There are about 50,000 hunters in South Carolina who probably have March 20 marked on their calendars. That's the day state residents can begin hunting turkeys on private lands.
Turkey season on Wildlife Manage Area lands will open April 1.
South Carolina, like most southeastern states, has been experiencing a decline in wild turkey since a record harvest in 2002. Still, Charles Ruth, Turkey Project Supervisor for the S.C. Department of Natural Resources, says our state still has a good turkey population.
"As far as this coming season, I expect it's going to be a good season. Maybe not great, and that's based on only fair reproduction the last couple of years. I suspect the season will be similar to last year in terms of harvest," Ruth said.
"There's a lot of local variation. Most folks are talking about fewer turkeys. On the other hand, there are folks saying 'we've got as many turkeys as we've ever had.' It depends on who you talk to and where they are."
Since 2002, the state's turkey harvest has been on a downward trend, down about 35 percent overall. The last couple of seasons, however, have seen a slight harvest increase. But that may be because much of the state experienced an increase in the number of days they were able to hunt turkeys.
Prior to the 2016 season, the South Carolina legislature enacted a season change that provided an increased number of days to hunt turkeys in 34 of the state's 46 counties. But that season framework will end after the 2019 season and the legislature will have to enact new regulations.
"When the legislature implemented the current season in 2016, as part of that legislation they included s sunset provision and a requirement for the Department of Natural Resources to study the season timing issue and report to them in November 2018. We did a huge four-year study looking at the timing of nesting and the time of gobbling," Ruth said.
A copy of that report, adopted by the Southeast Association of Fish & Wildlife Agencies, and two recommendations to the legislature can be found at the SCDNR website (dnr.sc.gov).
The "SCDNR Recommended Wild Turkey Season Structure" suggests season dates of April 10-May 15 (36 days) with a youth day on the Saturday prior to April 10. The bag limit would be 3 gobblers per season, no more than 2 per day (same as the current bag limit).
The rationale for this recommendation is stated: "April 10 start date is in keeping with the SEAFWA recommendation to begin the spring turkey season concurrent with average date of nest initiation (egg-laying) which reduces potential negative effects of early gobbler harvest on the reproductive success of hens. It also reduces the likelihood of inadvertent/illegal harvest of hens when hunters encounter and attempt to harvest gobblers because hens actively involved in the nesting process are less likely to associate with gobblers. Season length and bag limit are average among southeastern states."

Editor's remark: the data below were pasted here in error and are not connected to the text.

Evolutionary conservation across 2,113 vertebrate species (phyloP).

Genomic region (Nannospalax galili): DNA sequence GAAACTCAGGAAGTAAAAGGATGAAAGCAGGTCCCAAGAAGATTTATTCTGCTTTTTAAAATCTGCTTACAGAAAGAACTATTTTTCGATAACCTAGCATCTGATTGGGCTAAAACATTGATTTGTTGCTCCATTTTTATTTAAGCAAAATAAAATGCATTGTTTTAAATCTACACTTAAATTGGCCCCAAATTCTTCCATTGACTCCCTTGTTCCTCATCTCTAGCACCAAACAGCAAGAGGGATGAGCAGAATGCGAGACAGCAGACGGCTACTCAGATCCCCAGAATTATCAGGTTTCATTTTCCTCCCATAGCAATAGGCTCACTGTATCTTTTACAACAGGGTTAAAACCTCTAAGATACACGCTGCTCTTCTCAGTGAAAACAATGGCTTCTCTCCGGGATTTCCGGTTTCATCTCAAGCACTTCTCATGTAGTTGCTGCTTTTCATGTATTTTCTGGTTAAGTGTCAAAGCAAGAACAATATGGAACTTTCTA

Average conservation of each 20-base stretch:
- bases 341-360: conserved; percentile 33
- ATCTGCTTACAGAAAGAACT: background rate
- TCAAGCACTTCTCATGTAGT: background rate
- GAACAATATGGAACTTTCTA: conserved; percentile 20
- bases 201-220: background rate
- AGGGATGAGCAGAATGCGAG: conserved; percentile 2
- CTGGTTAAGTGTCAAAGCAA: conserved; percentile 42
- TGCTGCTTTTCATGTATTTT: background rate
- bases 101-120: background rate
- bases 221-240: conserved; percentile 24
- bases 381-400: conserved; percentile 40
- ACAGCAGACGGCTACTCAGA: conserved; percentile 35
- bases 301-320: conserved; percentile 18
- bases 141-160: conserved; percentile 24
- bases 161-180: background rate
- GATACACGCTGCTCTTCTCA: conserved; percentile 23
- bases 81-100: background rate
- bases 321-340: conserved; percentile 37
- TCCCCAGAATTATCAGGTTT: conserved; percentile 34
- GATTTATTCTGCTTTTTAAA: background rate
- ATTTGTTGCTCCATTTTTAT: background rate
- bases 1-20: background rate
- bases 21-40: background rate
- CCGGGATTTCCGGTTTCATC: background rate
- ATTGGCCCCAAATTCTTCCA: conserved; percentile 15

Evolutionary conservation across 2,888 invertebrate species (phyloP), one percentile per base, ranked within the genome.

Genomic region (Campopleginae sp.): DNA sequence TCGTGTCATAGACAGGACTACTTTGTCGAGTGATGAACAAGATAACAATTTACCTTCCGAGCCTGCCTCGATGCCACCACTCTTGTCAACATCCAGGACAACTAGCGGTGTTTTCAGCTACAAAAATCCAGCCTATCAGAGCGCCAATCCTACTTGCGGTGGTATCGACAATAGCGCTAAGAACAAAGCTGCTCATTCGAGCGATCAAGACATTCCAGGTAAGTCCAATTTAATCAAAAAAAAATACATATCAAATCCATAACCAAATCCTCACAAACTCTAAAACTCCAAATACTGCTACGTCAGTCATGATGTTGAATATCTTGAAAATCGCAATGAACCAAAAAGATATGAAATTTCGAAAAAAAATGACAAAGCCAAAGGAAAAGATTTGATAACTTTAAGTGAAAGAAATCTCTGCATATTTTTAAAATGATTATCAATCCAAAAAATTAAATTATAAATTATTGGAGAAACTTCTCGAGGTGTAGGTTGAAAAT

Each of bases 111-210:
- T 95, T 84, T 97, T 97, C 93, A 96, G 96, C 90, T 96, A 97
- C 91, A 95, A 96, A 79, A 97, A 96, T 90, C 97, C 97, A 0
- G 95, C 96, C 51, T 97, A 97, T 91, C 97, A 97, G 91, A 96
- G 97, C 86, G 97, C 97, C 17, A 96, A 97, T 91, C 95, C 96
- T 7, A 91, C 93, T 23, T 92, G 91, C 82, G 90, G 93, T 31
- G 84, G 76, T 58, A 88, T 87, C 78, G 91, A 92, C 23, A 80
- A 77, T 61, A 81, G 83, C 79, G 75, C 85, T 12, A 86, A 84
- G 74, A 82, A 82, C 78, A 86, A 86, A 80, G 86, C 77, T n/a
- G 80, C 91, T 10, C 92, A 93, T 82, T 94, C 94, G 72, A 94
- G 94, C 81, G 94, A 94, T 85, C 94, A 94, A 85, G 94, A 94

SCDNR also offered a "Liberal Alternative Wild Turkey Season Structure" which would set a season of April 5-May 10 (36 days) with youth day the Saturday prior to April 5. The limit also would be 3 gobblers per season, no more than 2 per day and no more than 1 prior to April 10.
The rationale for this recommendation is stated: "Early season bag limit adjustment is an effort to mitigate April 5 start date which is prior to average date of nest initiation (egg-laying). This should partially mitigate potential negative effects of early gobbler harvest on the reproductive success of hens. The likelihood of inadvertent/illegal harvest of hens increases because fewer hens are involved in nesting activities and still associating with gobblers. Season length and bag limit are average among southeastern states."
Season: March 20-May 5 on private lands statewide; April 1-May 5 on WMA lands statewide.
Limit: 3 gobblers per season, no more than 2 per day.
Youth turkey hunt days: March 16-17 on private lands; March 30 for eligible WMA properties.
Note: All hunters, including hunters younger than 16 or those who are calling or guiding, must possess a valid set of turkey tags. All harvested turkeys must be tagged and validated as prescribed on the tag form before being moved from the point of kill. No person may possess more than one set of turkey tags (SC 50-11-544)